COLLEGE PARK -- Eric Kjome came to the University of Maryland hoping to rejuvenate a college basketball career that took a major detour after two years at the Air Force Academy.
In one sense, things have not worked out as Kjome planned. The senior forward has not regained some of his former skills and has not played a significant role for the Terrapins this season.
But, in a larger scheme, things couldn't have turned out better. Especially considering the alternative: Kjome could be building bases in the Persian Gulf right now for the U.S. Air Force rather than playing at Maryland.
"I'm glad I'm here," Kjome said at practice last week. "I don't think anyone wants to go to war, but if I get recalled, I'll gladly go."
Kjome, who spent two years on active duty as a carpenter at an Air Force Base in Louisiana, before being discharged last summer, is on inactive reserve duty. Meaning that the chances are slim -- but there nonetheless -- that he could be recalled.
Many of those Kjome began with as freshmen at the academy are finishing their pilot training, and could be sent to the Persian Gulf. Many of those Kjome worked with in Louisiana are already in the Middle East, most likely in Saudi Arabia.
"One thing I learned in the Air Force about patriotism is what the American flag means," said Kjome, 23. "I don't want to go over there, but I'll go over to fight for the goals and ideals of the United States."
One thing Kjome (pronounced Cho-me) has learned at Maryland is that the Atlantic Coast Conference is a far cry from the Western Athletic Conference. After averaging nine points and nearly five rebounds while starting 19 games as a sophomore, the combination of the layoff and the step up in competition has proved a bit daunting.
Going into tonight's 7:30 home game against American University (8-8), Kjome is averaging 1.9 points and 0.9 rebounds in 4.7 minutes a game for Maryland (11-7). A good shooter at Air Force, Kjome is six of 12 from the field this season for the Terps. He has played just 23 minutes in five ACC games.
"I thought it would be a lot better opportunity," said Kjome, who wrote to several Division I schools last year and was recommended to Maryland assistant Billy Hahn after a scholarship offer at New Mexico fell through. "Rusty is really a good word to describe me right now."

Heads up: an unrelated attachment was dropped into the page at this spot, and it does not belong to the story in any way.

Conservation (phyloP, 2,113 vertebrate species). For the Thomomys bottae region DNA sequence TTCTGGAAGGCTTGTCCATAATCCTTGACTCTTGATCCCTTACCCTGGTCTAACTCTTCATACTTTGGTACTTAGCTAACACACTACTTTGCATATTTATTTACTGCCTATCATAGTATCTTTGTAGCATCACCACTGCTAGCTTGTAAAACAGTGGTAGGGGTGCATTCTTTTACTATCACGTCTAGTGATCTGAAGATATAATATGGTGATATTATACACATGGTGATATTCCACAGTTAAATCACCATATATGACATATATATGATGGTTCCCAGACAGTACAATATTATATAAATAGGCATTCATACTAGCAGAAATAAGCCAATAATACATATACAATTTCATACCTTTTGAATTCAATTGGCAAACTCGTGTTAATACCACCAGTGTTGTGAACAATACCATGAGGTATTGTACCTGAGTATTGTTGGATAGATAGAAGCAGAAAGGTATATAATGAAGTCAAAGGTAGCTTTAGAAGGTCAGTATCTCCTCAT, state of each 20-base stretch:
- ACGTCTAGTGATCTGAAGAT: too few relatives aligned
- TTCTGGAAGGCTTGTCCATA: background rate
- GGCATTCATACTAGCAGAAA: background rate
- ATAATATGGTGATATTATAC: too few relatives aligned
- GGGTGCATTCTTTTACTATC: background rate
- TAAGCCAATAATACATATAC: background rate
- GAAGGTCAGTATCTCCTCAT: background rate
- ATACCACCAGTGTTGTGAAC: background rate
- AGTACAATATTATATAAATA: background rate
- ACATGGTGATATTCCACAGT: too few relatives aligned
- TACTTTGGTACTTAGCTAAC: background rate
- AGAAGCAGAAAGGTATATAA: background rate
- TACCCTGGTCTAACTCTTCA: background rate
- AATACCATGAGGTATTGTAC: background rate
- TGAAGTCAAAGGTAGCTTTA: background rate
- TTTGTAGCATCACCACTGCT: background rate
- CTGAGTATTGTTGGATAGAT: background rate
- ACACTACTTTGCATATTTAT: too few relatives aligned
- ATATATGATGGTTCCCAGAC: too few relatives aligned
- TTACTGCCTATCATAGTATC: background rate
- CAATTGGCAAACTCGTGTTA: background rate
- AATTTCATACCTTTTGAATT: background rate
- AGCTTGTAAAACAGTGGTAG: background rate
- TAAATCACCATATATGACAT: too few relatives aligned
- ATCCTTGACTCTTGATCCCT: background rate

Aside from the inactivity, Kjome said he has undergone surgery three times in the past two years, twice for a hernia. "I don't think my shot or my legs have come back," he said. "I've lost a lot of my game."
Whether Kjome gets it back by the end of this season seems uncertain, as does his future. Though the clock on his eligibility stopped when he went into the Air Force, there remains a question whether he has any eligibility left after this season because of an exhibition appearance he made before leaving the Air Force Academy three years ago.
Maryland coach Gary Williams said he isn't sure if Kjome will be granted another year of eligibility by the National Collegiate Athletic Association, so for now he's not counting the 6-7, 223-pounder in his plans for next season.
But Williams said he is appreciative of what Kjome has added to his team this season, if not statistically, then in practice each day and off the floor as well.
"I didn't know what to expect," said Williams. "I just wanted him to compete, and he's done that. He knows how to play the game."
Kjome, too, is grateful for the second chance he got to be a college student, and more appreciative of the lifestyle it provides after spending time working at a job. Kjome, an agri-business major, made the Dean's List last semester.
"All we have to do is come to practice and get ready for our next game, or go to class and get ready for our next test," said Kjome, who grew up in Red Wing, Minn. "It's a big job to do, but when you take everything in perspective with what's going on in the gulf, it's a pretty minute thing to be concentrating on a basketball game."